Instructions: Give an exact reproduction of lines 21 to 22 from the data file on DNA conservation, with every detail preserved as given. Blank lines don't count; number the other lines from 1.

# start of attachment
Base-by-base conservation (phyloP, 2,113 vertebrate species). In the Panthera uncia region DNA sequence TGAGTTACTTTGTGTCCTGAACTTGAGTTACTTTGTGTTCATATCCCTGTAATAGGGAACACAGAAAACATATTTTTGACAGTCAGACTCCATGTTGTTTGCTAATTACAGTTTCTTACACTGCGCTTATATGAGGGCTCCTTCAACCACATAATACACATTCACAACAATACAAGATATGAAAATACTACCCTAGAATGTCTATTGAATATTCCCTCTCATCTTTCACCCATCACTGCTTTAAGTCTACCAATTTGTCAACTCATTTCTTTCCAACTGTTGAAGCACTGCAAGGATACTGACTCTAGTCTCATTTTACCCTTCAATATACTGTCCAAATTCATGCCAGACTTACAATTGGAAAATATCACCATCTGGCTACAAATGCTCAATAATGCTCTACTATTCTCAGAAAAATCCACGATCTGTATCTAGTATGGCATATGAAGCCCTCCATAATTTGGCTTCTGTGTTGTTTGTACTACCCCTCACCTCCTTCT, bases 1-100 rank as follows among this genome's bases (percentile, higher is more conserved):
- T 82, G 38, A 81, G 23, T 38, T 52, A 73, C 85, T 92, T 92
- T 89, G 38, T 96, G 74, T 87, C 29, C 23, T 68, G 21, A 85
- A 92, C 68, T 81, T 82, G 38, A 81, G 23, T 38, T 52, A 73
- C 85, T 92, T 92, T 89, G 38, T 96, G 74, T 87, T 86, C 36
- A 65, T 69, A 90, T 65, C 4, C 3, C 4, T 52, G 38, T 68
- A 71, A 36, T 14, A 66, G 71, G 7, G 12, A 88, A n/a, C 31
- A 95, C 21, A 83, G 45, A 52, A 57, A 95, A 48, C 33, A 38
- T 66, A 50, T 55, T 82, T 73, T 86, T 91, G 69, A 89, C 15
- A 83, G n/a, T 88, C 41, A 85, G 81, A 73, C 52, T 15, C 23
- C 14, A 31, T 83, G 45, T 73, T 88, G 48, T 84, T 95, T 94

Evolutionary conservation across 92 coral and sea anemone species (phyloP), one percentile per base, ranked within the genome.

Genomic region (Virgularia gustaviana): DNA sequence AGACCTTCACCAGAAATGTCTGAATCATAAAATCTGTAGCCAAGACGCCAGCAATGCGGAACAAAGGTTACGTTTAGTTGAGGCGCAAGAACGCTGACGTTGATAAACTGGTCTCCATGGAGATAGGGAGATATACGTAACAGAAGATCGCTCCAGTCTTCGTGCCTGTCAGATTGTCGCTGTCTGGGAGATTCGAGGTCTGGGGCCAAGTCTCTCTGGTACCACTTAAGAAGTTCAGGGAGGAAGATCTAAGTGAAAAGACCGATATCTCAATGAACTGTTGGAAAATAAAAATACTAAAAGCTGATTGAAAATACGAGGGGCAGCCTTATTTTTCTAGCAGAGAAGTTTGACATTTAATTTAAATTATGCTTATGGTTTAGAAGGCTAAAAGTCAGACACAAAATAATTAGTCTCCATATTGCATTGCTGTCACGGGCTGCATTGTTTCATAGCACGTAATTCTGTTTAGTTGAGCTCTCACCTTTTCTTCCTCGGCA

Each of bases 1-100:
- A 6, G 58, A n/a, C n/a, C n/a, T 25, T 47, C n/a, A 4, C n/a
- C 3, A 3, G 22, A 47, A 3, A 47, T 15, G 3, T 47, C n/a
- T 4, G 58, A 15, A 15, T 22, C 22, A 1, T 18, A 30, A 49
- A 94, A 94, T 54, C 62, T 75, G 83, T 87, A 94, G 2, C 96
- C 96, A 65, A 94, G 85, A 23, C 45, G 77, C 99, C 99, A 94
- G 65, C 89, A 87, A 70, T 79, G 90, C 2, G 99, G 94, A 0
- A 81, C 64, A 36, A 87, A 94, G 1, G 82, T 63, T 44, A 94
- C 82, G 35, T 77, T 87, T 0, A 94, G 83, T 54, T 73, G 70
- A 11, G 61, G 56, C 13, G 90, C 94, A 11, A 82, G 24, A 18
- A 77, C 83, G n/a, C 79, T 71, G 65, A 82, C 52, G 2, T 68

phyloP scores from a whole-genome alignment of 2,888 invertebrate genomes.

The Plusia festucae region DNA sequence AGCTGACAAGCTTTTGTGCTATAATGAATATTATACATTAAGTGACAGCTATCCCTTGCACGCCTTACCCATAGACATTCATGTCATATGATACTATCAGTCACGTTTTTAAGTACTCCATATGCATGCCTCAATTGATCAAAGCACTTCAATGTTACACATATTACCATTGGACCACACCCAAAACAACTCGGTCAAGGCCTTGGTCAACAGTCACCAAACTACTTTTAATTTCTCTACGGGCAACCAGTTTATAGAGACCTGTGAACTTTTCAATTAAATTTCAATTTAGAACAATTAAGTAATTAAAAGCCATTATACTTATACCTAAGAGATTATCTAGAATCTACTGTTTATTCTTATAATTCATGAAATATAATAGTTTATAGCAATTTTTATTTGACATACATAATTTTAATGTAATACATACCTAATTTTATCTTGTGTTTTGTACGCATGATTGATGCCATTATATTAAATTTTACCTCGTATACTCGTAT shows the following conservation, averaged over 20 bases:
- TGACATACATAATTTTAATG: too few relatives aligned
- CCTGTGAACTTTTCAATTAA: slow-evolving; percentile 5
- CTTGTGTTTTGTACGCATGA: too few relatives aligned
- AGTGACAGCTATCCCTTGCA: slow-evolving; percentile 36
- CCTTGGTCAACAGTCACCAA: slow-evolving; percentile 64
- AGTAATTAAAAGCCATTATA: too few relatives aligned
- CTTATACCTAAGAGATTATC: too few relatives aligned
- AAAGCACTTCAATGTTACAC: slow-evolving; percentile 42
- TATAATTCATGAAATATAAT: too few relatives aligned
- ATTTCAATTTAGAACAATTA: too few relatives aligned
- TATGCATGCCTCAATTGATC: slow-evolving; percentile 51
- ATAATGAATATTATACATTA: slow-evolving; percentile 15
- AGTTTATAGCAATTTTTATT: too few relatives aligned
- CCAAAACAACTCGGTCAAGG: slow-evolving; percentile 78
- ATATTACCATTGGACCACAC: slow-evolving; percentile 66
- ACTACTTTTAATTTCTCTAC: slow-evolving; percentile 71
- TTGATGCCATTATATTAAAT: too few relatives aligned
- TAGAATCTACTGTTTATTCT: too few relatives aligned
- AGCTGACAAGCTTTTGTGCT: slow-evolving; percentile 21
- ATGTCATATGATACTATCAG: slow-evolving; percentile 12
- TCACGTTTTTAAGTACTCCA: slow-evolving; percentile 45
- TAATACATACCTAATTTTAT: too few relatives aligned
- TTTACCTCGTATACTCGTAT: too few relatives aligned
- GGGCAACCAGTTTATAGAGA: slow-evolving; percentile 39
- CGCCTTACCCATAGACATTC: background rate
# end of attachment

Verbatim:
- A 81, C 64, A 36, A 87, A 94, G 1, G 82, T 63, T 44, A 94
- C 82, G 35, T 77, T 87, T 0, A 94, G 83, T 54, T 73, G 70